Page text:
The Risk of Rising Interest Rates

Let’s take a moment and look at what interest rates have done over the past several decades. Starting back in 1950, and going all the way to 1982, the yield on the 10-year US Treasury bond rose from 2.32% to a staggering 14.59%. Then, between 1982 and the end of 2012, the whole thing reversed course, and the 10-year fell all the way down to 1.9%. Wow… That’s a huge swing.

Here’s the thing… If you’re a bond holder, a change in interest rates means that the value of those bonds you’re holding could also change. As interest rates rise, the value of your bonds in the secondary market goes down. And right now, though interest rates are still at historically low levels, we could be seeing higher rates in the near future. So here’s the key question: which scenario might make more sense for you, keeping your bonds, or potentially improve your risk-adjusted performance with some fixed-income alternatives?

Last year, Wade Dokken and Jack Marrion did some research to answer this question and published the results in Financial Advisor Magazine. They took portfolios with different combinations of stocks, bonds and fixed-index annuities and measured their performance to determine the various risk-adjusted returns.

What they found was that with the addition of fixed annuities to their portfolios, investors looking to potentially avoid losses in the years just prior to retirement, or during retirement, may be able to reduce the overall risk in their portfolio and which may also optimize its performance. They looked at different periods of bear and bull markets for bonds. In every instance, they discovered that adding fixed-index annuities helped a portfolio’s risk-adjusted performance during periods of time that saw both rising and falling interest rates.

This is really important, because a rising interest rate environment can cause significant losses for investors who sell their bonds before they mature. We all know that it’s impossible to accurately predict the direction of interest rates. But it’s vital to be prepared for whatever might happen. Keep in mind that not all index annuities are created equal – they’re complex instruments that can be confusing.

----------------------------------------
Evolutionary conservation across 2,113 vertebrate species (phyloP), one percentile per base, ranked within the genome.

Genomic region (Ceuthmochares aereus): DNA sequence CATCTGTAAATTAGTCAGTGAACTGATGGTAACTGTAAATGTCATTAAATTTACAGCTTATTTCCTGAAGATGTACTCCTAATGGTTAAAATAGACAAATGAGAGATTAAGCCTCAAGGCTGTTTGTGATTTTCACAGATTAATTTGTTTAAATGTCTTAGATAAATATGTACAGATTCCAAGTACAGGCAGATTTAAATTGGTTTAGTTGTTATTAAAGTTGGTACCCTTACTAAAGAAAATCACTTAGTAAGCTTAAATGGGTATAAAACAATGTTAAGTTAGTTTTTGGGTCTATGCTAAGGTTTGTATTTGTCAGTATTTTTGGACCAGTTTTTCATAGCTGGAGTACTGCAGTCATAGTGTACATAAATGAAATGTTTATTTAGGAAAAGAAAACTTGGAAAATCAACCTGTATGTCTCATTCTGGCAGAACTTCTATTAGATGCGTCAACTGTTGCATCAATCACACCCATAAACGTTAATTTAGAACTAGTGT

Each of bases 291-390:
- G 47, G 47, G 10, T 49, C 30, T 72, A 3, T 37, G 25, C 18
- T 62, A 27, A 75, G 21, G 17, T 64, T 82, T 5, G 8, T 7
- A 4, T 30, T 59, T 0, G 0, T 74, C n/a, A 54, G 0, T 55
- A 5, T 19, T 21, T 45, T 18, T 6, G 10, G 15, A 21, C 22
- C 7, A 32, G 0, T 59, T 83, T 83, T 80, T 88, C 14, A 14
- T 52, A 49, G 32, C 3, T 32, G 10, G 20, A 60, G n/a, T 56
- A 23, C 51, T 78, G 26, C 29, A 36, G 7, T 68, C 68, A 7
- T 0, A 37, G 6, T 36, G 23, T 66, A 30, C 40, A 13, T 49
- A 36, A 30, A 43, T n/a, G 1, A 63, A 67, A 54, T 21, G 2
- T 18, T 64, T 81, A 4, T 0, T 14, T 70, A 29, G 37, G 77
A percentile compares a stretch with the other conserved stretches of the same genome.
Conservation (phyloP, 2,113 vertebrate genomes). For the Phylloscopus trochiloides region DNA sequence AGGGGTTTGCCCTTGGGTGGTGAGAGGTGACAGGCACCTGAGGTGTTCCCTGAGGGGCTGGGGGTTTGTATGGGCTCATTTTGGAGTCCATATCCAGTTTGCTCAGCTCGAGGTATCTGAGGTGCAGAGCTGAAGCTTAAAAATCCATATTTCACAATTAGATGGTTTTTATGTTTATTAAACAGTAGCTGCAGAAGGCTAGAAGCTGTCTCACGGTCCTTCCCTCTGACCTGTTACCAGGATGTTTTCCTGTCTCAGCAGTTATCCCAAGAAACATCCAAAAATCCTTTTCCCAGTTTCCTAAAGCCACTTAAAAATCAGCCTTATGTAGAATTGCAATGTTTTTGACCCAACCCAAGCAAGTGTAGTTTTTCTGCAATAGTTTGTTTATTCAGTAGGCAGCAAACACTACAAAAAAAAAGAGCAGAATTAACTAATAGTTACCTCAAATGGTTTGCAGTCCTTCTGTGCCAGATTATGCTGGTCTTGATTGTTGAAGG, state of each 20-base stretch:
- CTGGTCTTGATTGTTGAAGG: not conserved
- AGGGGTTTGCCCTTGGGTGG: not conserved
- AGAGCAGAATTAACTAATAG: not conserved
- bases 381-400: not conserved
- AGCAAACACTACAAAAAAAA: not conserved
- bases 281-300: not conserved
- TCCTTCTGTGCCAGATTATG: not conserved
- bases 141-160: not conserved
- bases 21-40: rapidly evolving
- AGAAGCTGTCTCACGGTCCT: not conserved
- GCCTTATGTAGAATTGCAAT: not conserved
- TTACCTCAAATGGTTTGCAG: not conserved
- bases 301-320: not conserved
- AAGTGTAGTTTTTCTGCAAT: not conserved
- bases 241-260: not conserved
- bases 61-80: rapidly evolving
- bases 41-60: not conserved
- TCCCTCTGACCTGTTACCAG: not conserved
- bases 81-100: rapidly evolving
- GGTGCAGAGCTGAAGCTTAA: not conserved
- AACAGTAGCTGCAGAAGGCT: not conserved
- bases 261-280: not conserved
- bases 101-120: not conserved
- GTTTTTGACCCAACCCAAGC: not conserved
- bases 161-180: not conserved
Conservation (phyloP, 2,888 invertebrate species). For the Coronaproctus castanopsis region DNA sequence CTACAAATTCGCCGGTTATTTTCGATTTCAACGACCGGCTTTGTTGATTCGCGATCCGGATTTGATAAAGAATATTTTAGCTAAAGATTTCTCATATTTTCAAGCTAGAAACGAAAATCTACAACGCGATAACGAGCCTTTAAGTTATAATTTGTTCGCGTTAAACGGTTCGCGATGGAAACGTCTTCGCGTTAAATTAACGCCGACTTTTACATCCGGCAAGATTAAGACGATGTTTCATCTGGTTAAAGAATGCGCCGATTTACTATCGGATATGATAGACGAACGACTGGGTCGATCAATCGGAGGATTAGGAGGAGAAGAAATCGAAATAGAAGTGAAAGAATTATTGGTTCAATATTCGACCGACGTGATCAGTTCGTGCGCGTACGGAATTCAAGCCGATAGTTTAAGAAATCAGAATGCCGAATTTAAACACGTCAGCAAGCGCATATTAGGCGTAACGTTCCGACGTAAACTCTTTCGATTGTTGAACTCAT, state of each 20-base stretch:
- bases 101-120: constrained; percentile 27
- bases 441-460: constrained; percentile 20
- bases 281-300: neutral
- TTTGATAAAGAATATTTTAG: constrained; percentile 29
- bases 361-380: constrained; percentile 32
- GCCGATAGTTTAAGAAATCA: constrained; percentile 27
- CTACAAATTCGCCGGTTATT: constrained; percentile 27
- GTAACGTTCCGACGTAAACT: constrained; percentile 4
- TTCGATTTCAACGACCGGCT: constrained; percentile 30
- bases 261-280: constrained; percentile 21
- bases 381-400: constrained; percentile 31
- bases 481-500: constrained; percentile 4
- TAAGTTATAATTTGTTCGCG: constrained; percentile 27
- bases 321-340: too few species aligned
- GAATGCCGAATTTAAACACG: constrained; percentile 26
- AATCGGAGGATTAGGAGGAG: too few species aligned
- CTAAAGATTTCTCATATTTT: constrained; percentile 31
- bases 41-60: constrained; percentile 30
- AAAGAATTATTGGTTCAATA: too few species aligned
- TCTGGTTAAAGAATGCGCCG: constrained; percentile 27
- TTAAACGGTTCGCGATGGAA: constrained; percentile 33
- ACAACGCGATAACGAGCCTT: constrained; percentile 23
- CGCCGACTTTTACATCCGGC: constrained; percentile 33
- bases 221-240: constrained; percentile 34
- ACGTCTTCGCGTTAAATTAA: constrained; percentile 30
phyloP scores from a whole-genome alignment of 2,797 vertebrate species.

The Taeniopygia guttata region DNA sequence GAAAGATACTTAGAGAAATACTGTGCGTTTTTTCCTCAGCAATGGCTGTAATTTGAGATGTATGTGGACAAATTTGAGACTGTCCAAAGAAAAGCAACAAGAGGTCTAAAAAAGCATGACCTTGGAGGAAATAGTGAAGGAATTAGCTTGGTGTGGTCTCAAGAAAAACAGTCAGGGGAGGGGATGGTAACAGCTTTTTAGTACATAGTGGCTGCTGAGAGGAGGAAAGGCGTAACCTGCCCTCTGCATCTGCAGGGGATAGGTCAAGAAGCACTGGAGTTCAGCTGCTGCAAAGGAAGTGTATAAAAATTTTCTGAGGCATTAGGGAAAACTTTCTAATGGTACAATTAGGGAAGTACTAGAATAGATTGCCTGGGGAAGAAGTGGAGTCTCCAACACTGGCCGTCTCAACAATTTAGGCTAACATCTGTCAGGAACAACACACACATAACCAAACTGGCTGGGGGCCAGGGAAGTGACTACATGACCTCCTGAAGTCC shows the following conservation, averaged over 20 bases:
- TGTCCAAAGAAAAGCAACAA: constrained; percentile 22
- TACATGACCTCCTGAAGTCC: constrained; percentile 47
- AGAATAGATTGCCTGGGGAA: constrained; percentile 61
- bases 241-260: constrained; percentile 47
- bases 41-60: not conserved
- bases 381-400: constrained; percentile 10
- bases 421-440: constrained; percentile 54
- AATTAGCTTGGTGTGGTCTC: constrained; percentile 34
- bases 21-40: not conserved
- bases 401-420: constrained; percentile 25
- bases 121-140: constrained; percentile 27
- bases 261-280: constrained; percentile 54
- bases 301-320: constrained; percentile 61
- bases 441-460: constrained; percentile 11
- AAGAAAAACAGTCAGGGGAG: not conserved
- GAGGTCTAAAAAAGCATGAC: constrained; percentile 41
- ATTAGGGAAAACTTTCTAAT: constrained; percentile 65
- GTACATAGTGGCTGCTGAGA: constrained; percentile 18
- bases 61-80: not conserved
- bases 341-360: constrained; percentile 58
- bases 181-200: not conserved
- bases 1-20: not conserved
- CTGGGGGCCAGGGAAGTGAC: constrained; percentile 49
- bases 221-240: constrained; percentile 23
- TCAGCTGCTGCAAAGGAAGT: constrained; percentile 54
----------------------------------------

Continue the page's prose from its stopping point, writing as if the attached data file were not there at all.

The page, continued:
To find out more about how adding a fixed index annuity to your portfolio may provide you with some protection against interest rate risk, just give us a call at Lucia Capital Group. We’re here to help.

Information presented should not be considered specific tax, legal, or investment advice. You should always seek counsel of the appropriate advisor prior to making any investment decision. All investments are subject to risk including the loss of principal. 

It is important to keep in mind that investments in fixed income products are subject to liquidity (or market) risk, interest rate risk (bonds ordinarily decline in price when interest rates rise and rise in price when interest rates fall), financial (or credit) risk, inflation (or purchasing power) risk and special tax liabilities. Interest may be subject to the alternative minimum tax. Treasury securities are backed by full faith and credit of the U. S. Government but are subject to inflation risk. 

No client or prospective client should assume that the information contained herein (or any component thereof) serves as the receipt of, or a substitute for, personalized advice from Lucia Capital Group, its investment adviser representatives, affiliates or any other investment professional. 

Raymond J. Lucia Jr. is chairman of Lucia Capital Group, a registered investment advisor and CEO of its affiliated broker/dealer, Lucia Securities, LLC, member FINRA/SIPC. Registration with the SEC does not imply a certain level of skill or training. Advisory services offered through Lucia Capital Group. Securities offered through Lucia Securities, LLC.

The authors of Fixed Index Annuities And Rising Interest Rates, Wade Dokken and Jack Marrion, are not affiliated with Lucia Capital Group or any of its subsidiaries.

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